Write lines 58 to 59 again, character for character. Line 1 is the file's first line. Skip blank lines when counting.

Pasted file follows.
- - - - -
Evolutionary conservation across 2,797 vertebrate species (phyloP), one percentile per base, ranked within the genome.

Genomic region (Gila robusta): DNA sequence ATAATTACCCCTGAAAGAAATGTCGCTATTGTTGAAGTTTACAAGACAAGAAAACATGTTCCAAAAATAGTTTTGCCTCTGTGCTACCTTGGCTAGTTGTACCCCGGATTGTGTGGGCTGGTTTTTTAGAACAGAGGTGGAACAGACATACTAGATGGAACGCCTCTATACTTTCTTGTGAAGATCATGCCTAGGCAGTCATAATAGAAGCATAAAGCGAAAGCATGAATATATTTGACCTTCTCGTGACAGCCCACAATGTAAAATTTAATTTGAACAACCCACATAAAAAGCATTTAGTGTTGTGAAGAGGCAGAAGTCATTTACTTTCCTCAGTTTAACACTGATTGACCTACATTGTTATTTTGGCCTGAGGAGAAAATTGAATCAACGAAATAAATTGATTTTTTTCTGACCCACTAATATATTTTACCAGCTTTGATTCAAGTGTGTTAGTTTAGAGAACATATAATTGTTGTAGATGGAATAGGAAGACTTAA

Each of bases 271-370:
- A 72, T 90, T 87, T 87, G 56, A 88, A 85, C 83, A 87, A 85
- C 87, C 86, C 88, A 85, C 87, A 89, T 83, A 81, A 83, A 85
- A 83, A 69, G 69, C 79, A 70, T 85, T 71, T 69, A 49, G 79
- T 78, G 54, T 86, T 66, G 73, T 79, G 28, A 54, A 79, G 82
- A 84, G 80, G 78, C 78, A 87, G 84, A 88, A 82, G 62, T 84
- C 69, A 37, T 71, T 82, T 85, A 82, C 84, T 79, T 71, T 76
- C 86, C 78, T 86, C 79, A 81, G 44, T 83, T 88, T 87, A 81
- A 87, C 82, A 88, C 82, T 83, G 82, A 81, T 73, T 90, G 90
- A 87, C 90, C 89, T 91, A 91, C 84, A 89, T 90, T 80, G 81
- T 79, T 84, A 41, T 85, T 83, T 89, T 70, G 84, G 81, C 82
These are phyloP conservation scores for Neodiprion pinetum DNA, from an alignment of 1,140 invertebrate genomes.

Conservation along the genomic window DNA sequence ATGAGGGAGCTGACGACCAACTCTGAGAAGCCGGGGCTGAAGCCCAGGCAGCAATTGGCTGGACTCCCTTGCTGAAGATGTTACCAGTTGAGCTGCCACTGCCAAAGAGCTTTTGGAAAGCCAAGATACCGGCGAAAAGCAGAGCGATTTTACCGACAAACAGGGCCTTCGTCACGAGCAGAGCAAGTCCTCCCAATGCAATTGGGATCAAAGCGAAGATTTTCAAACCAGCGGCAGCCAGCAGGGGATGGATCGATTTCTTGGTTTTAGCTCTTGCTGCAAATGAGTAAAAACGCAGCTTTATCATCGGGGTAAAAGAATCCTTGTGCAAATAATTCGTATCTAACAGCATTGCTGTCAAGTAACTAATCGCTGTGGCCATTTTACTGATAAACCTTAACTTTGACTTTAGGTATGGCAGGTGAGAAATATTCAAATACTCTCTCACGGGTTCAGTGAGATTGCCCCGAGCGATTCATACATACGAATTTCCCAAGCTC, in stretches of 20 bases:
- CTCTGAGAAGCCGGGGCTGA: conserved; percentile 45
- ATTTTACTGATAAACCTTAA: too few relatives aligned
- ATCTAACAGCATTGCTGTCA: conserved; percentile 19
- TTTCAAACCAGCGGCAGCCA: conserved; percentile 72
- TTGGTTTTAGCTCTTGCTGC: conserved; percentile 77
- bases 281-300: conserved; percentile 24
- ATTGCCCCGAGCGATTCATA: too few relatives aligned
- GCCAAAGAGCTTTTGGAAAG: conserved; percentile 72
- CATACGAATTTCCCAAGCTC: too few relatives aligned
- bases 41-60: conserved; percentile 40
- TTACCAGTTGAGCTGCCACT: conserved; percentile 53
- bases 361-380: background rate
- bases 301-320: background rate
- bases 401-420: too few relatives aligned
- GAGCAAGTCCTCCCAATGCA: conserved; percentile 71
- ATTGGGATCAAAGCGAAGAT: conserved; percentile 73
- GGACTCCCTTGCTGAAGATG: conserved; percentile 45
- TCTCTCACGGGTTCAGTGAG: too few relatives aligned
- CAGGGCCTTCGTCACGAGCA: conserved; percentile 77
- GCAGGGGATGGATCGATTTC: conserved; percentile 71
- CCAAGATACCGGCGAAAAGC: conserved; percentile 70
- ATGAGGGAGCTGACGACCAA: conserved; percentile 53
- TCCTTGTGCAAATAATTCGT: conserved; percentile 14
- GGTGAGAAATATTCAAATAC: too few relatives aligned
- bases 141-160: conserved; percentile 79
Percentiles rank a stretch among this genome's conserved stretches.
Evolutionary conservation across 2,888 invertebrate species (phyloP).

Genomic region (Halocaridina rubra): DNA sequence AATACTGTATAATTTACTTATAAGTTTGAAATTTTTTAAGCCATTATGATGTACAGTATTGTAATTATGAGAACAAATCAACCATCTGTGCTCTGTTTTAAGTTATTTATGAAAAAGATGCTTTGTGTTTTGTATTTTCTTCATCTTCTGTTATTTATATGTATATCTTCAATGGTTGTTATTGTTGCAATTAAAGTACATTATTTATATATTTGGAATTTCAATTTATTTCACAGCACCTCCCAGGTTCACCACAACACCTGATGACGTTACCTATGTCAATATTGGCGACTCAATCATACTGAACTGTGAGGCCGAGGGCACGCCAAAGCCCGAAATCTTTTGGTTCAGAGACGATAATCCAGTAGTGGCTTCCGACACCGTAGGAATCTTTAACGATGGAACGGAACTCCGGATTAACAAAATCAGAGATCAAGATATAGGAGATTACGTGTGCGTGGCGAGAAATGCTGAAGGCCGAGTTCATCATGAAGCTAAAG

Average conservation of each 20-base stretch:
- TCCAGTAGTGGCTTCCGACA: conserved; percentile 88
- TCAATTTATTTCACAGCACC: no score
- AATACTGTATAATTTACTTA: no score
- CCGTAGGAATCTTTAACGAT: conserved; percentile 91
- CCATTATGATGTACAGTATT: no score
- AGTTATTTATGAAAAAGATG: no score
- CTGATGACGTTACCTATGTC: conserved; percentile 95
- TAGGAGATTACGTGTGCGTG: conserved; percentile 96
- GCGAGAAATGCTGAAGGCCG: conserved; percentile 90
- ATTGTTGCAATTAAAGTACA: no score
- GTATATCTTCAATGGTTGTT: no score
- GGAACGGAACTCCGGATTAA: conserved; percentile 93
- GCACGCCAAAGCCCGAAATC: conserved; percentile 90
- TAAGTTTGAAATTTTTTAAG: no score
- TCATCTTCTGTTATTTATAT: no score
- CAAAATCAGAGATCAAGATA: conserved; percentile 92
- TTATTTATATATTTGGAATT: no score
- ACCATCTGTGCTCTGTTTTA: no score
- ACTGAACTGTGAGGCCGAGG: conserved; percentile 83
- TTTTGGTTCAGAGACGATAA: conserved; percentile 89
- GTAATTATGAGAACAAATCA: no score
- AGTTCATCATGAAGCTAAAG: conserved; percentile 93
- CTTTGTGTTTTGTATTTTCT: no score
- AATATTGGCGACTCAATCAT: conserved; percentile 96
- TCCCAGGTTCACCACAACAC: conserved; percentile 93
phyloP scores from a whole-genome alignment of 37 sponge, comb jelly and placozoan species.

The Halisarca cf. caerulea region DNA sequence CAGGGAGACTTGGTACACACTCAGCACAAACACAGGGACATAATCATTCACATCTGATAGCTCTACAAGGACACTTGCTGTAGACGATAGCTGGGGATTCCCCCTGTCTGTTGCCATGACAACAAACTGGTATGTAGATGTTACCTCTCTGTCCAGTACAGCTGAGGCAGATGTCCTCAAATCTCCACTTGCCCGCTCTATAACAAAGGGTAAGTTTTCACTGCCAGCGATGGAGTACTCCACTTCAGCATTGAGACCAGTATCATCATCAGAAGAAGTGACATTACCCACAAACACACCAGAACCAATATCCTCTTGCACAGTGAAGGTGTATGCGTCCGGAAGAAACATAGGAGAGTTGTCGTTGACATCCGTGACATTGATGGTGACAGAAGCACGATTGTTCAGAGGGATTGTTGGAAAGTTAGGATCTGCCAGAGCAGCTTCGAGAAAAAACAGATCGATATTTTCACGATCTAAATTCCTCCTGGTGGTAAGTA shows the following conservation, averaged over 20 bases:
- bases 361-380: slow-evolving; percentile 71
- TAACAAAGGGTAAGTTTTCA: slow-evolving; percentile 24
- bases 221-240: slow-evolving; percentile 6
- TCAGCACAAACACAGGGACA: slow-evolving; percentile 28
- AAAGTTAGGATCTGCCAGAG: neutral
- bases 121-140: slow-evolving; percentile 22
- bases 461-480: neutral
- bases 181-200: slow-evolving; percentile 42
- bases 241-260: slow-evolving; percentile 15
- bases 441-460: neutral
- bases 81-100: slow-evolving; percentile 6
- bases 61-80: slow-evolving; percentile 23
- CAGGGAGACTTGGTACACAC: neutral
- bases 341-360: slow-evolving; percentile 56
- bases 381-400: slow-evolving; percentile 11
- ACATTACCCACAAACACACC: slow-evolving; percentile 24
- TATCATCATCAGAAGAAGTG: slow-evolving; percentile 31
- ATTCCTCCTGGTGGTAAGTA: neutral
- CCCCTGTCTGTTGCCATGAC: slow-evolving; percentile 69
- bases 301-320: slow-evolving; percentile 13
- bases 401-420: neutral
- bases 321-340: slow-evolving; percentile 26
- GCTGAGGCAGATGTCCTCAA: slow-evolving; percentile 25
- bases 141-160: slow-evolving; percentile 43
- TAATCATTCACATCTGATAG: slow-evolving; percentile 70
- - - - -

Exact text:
- TAAGTTTGAAATTTTTTAAG: no score
- TCATCTTCTGTTATTTATAT: no score